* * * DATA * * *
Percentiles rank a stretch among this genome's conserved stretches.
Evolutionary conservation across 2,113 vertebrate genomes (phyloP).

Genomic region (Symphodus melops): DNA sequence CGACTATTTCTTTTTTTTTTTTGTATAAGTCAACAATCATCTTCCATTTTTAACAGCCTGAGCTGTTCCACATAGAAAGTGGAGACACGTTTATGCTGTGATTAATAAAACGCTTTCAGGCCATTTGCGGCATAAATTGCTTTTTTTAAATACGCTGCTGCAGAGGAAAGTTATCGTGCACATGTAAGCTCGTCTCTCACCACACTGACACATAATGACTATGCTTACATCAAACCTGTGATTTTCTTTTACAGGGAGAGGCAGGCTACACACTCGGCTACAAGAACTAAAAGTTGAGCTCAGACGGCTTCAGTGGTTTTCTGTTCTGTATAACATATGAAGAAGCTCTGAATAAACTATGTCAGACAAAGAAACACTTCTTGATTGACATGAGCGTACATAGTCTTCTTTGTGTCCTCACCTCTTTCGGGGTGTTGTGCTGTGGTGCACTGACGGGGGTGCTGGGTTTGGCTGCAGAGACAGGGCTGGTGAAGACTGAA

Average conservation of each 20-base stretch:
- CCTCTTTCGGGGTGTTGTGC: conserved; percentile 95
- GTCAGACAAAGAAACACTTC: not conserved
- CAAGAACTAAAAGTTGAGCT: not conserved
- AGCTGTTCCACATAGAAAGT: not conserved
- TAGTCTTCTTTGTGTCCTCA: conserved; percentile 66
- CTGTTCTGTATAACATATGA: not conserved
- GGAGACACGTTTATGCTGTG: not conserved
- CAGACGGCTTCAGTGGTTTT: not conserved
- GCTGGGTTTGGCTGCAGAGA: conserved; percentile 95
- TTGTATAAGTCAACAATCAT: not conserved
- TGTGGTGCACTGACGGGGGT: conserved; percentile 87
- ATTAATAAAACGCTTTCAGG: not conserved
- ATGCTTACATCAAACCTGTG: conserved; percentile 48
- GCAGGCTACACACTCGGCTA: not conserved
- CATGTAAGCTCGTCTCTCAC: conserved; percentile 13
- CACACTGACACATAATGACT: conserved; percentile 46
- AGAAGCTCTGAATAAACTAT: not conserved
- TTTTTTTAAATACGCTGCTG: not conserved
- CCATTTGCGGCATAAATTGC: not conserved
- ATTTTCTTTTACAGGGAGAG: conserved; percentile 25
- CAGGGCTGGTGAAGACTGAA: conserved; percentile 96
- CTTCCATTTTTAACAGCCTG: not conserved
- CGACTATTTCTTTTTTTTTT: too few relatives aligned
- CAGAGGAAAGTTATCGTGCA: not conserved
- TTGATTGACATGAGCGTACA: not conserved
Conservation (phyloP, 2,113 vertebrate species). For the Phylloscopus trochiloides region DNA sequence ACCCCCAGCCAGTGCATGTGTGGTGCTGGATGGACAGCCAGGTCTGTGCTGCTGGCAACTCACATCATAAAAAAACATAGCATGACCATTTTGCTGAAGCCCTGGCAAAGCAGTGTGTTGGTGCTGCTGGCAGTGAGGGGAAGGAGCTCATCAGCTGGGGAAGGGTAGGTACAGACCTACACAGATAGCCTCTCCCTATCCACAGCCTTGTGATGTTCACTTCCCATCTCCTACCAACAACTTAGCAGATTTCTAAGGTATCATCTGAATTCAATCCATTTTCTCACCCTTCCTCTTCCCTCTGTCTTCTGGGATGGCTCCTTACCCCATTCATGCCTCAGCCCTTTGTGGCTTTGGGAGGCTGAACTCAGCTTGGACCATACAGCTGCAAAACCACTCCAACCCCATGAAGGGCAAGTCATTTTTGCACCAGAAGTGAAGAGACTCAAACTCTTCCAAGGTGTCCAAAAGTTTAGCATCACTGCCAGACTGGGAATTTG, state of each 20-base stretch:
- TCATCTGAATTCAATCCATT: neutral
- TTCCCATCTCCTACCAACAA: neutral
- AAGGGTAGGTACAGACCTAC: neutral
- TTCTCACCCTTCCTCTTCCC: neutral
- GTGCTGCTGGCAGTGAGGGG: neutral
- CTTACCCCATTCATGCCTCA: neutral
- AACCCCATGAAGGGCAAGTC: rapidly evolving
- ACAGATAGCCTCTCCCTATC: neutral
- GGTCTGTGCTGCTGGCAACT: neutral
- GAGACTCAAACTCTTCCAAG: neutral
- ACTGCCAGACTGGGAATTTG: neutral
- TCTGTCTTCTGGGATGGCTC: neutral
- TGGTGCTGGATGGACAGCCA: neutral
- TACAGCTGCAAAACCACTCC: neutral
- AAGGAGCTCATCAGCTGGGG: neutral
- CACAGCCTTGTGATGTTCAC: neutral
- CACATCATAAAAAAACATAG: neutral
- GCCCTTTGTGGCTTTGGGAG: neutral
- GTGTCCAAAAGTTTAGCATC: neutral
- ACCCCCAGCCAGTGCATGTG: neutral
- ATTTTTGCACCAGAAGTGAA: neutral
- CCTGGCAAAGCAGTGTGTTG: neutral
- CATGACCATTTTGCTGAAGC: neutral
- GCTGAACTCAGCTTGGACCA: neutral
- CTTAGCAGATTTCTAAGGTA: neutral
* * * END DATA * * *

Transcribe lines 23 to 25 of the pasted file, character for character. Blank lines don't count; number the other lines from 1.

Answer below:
- CCATTTGCGGCATAAATTGC: not conserved
- ATTTTCTTTTACAGGGAGAG: conserved; percentile 25
- CAGGGCTGGTGAAGACTGAA: conserved; percentile 96